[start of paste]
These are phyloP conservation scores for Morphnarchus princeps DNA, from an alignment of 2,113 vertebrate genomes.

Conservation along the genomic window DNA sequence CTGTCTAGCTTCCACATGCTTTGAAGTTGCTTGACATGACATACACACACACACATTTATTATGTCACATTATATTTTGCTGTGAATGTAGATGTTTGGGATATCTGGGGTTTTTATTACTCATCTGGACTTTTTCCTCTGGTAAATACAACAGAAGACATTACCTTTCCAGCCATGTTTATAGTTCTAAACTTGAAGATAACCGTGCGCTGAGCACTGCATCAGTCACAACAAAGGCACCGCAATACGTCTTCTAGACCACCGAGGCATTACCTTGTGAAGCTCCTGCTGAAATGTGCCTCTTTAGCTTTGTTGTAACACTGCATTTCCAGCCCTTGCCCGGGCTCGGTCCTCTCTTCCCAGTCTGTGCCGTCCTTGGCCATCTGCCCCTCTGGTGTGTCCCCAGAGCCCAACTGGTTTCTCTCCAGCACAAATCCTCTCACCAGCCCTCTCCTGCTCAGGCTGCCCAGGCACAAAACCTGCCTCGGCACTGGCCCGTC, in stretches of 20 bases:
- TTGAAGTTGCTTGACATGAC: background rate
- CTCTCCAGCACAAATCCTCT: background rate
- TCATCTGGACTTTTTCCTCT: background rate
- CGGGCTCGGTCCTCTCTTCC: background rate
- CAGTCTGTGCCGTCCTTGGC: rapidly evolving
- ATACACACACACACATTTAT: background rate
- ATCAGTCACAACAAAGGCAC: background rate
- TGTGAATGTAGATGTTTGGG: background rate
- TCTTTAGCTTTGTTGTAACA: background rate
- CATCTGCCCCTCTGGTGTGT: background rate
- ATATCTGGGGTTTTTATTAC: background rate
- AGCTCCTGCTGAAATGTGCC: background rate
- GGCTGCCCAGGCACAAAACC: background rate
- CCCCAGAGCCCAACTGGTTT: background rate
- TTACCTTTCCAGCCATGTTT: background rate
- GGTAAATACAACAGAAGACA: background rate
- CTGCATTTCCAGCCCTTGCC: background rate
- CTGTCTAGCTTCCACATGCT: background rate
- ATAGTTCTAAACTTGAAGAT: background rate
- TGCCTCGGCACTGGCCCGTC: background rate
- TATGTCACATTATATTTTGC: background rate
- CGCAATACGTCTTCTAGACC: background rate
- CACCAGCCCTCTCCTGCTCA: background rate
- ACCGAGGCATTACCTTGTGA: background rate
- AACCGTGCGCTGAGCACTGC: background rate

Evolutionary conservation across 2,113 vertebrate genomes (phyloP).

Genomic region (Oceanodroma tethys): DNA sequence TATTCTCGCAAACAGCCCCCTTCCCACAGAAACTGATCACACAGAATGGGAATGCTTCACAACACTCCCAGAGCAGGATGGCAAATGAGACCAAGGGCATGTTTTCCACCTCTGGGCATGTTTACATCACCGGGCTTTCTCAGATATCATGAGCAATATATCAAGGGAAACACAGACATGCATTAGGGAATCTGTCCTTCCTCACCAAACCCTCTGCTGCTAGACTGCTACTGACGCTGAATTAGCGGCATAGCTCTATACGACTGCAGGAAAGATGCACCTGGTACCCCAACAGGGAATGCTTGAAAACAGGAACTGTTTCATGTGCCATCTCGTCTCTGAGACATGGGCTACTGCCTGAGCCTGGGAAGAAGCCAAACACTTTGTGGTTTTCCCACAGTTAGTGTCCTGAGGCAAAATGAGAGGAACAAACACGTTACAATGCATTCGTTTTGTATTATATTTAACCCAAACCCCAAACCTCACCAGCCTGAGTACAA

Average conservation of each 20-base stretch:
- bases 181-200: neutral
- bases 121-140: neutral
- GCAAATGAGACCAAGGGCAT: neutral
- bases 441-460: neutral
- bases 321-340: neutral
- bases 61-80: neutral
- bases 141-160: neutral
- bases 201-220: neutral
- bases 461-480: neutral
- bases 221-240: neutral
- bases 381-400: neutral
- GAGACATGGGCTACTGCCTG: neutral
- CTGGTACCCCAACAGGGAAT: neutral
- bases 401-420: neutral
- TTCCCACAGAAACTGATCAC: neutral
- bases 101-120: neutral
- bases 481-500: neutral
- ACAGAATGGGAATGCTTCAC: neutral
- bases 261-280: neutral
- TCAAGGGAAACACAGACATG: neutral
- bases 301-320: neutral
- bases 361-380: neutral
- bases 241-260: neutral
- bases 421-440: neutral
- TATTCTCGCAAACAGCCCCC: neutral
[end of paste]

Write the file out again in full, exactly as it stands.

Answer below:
These are phyloP conservation scores for Morphnarchus princeps DNA, from an alignment of 2,113 vertebrate genomes.

Conservation along the genomic window DNA sequence CTGTCTAGCTTCCACATGCTTTGAAGTTGCTTGACATGACATACACACACACACATTTATTATGTCACATTATATTTTGCTGTGAATGTAGATGTTTGGGATATCTGGGGTTTTTATTACTCATCTGGACTTTTTCCTCTGGTAAATACAACAGAAGACATTACCTTTCCAGCCATGTTTATAGTTCTAAACTTGAAGATAACCGTGCGCTGAGCACTGCATCAGTCACAACAAAGGCACCGCAATACGTCTTCTAGACCACCGAGGCATTACCTTGTGAAGCTCCTGCTGAAATGTGCCTCTTTAGCTTTGTTGTAACACTGCATTTCCAGCCCTTGCCCGGGCTCGGTCCTCTCTTCCCAGTCTGTGCCGTCCTTGGCCATCTGCCCCTCTGGTGTGTCCCCAGAGCCCAACTGGTTTCTCTCCAGCACAAATCCTCTCACCAGCCCTCTCCTGCTCAGGCTGCCCAGGCACAAAACCTGCCTCGGCACTGGCCCGTC, in stretches of 20 bases:
- TTGAAGTTGCTTGACATGAC: background rate
- CTCTCCAGCACAAATCCTCT: background rate
- TCATCTGGACTTTTTCCTCT: background rate
- CGGGCTCGGTCCTCTCTTCC: background rate
- CAGTCTGTGCCGTCCTTGGC: rapidly evolving
- ATACACACACACACATTTAT: background rate
- ATCAGTCACAACAAAGGCAC: background rate
- TGTGAATGTAGATGTTTGGG: background rate
- TCTTTAGCTTTGTTGTAACA: background rate
- CATCTGCCCCTCTGGTGTGT: background rate
- ATATCTGGGGTTTTTATTAC: background rate
- AGCTCCTGCTGAAATGTGCC: background rate
- GGCTGCCCAGGCACAAAACC: background rate
- CCCCAGAGCCCAACTGGTTT: background rate
- TTACCTTTCCAGCCATGTTT: background rate
- GGTAAATACAACAGAAGACA: background rate
- CTGCATTTCCAGCCCTTGCC: background rate
- CTGTCTAGCTTCCACATGCT: background rate
- ATAGTTCTAAACTTGAAGAT: background rate
- TGCCTCGGCACTGGCCCGTC: background rate
- TATGTCACATTATATTTTGC: background rate
- CGCAATACGTCTTCTAGACC: background rate
- CACCAGCCCTCTCCTGCTCA: background rate
- ACCGAGGCATTACCTTGTGA: background rate
- AACCGTGCGCTGAGCACTGC: background rate

Evolutionary conservation across 2,113 vertebrate genomes (phyloP).

Genomic region (Oceanodroma tethys): DNA sequence TATTCTCGCAAACAGCCCCCTTCCCACAGAAACTGATCACACAGAATGGGAATGCTTCACAACACTCCCAGAGCAGGATGGCAAATGAGACCAAGGGCATGTTTTCCACCTCTGGGCATGTTTACATCACCGGGCTTTCTCAGATATCATGAGCAATATATCAAGGGAAACACAGACATGCATTAGGGAATCTGTCCTTCCTCACCAAACCCTCTGCTGCTAGACTGCTACTGACGCTGAATTAGCGGCATAGCTCTATACGACTGCAGGAAAGATGCACCTGGTACCCCAACAGGGAATGCTTGAAAACAGGAACTGTTTCATGTGCCATCTCGTCTCTGAGACATGGGCTACTGCCTGAGCCTGGGAAGAAGCCAAACACTTTGTGGTTTTCCCACAGTTAGTGTCCTGAGGCAAAATGAGAGGAACAAACACGTTACAATGCATTCGTTTTGTATTATATTTAACCCAAACCCCAAACCTCACCAGCCTGAGTACAA

Average conservation of each 20-base stretch:
- bases 181-200: neutral
- bases 121-140: neutral
- GCAAATGAGACCAAGGGCAT: neutral
- bases 441-460: neutral
- bases 321-340: neutral
- bases 61-80: neutral
- bases 141-160: neutral
- bases 201-220: neutral
- bases 461-480: neutral
- bases 221-240: neutral
- bases 381-400: neutral
- GAGACATGGGCTACTGCCTG: neutral
- CTGGTACCCCAACAGGGAAT: neutral
- bases 401-420: neutral
- TTCCCACAGAAACTGATCAC: neutral
- bases 101-120: neutral
- bases 481-500: neutral
- ACAGAATGGGAATGCTTCAC: neutral
- bases 261-280: neutral
- TCAAGGGAAACACAGACATG: neutral
- bases 301-320: neutral
- bases 361-380: neutral
- bases 241-260: neutral
- bases 421-440: neutral
- TATTCTCGCAAACAGCCCCC: neutral